Ponting, woefully out of form coming into this World Cup, started in circumspect manner, as Australia crawled to 36/1 at the end of 10 overs.
Afridi took the bowling powerplay and made a double change, bringing in Wahab Riaz and himself from the other end.
The following five overs were Australia's best, as the batsmen first got busy and then took an erratic Riaz, who kept pitching on their pads, to the cleaners. They scored 20 runs from his two powerplay overs, and almost doubled their 10-over-score.
Afridi, though, was up for the challenge, and quickly brought in Mohammed Hafeez in the 16th over. From there on, it was an exhibition of two spinners slamming the brakes on a batting line suspect against spin on a track that, though it did not yield much turn, was rapidly slowing down by the over.
In the 19th over -- Hafeez's second -- he pitched one on middle and got it to turn marginally away from Ponting, who shaped up to run it to third man.
Kamran Akmal collected the ball and went up as Ponting stood his ground and the umpire gave it not out. Pakistan took it upstairs, and the replays showed a huge edge before the ball nested in the webbing of Kamran's gloves. That Ponting stood his ground after such a big nick knowing well that the referral will catch him red handed, showed how desperate he is to regain lost form.
In the bowling powerplay, Haddin had shown a fondness for Riaz, and he looked to dominate the youngster as Afridi reintroduced him after the fall of the wicket.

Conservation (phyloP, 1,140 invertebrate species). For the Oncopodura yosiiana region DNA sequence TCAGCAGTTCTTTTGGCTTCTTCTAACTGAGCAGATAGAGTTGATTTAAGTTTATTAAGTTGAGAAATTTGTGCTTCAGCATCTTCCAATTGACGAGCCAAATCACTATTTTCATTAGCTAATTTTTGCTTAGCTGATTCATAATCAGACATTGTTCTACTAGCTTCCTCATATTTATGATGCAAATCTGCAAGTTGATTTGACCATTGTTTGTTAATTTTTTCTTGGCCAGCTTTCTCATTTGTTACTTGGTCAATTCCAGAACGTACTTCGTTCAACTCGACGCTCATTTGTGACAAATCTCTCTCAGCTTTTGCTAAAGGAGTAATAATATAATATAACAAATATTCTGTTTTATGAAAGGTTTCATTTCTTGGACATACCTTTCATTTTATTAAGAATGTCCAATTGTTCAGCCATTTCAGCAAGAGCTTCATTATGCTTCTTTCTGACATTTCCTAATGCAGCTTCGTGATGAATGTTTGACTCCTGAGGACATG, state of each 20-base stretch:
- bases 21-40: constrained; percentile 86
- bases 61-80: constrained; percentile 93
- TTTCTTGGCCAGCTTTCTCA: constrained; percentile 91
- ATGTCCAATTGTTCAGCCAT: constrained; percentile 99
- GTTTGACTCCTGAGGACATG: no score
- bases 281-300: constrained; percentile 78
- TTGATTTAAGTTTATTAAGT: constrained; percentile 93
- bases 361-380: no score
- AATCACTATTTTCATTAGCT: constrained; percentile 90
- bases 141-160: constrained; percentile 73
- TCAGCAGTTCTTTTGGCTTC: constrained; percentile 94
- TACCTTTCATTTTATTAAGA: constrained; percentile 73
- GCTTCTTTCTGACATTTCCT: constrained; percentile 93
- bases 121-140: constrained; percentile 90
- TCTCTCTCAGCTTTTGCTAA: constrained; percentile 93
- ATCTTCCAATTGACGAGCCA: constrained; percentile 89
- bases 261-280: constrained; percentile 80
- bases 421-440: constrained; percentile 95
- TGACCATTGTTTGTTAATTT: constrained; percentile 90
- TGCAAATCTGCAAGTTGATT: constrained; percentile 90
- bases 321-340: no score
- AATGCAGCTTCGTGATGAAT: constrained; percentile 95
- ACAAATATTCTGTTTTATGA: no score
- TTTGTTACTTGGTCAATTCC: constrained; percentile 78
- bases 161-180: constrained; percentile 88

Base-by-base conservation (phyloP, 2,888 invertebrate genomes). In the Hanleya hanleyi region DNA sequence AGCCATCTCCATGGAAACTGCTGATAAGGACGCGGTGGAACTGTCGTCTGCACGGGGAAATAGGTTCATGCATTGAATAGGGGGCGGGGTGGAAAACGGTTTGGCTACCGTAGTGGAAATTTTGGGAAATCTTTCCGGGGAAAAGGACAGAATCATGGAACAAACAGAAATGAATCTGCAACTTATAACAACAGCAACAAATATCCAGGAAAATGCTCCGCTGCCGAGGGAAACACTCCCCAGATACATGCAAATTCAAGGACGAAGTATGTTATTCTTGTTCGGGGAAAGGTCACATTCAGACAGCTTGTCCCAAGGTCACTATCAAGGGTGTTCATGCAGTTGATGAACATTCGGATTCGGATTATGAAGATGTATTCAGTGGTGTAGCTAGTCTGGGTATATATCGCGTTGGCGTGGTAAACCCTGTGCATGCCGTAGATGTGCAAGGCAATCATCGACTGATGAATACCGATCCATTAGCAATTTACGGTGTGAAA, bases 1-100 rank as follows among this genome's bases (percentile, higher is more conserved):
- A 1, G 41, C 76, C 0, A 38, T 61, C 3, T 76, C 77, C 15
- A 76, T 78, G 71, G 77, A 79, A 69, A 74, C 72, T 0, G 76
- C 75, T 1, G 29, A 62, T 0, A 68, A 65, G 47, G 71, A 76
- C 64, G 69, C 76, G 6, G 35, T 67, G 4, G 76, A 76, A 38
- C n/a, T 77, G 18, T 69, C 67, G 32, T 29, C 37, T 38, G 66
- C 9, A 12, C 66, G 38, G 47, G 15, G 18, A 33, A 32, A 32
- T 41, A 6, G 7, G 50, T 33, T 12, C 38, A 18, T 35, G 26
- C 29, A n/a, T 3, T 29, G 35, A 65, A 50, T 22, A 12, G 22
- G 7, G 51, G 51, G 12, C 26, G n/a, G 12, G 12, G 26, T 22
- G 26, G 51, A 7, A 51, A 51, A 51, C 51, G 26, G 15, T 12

Riaz was a much improved bowler in his second spell and in his second over of the spell pitched one just short of length and angled it away from Haddin, who tried to run it to third man but could only edge it to Kamran.
That brought Cameron White with enough overs in hand to redeem himself. But, by then, Afridi and Hafeez were very difficult to get away with.
Their plan was simple. Keep the bowling tight, wicket-to-wicket, and let the batsmen do all the hard work and wait for them to commit an error as the frustration mounts.
In the first ball of the 31st over, Clarke did just that. He turned one round the corner to square leg inside the circle and called White for a suicidal single.
Misbah homed in on it and fired a low throw that Kamran collected on the volley and dislodged the bails to catch White well short of his ground.
Hafeez soon completed his quota with 1/26. Nothing flamboyant there, but loads of application and discipline. He kept it straight and tight, pitching it on the right lengths. 60 times.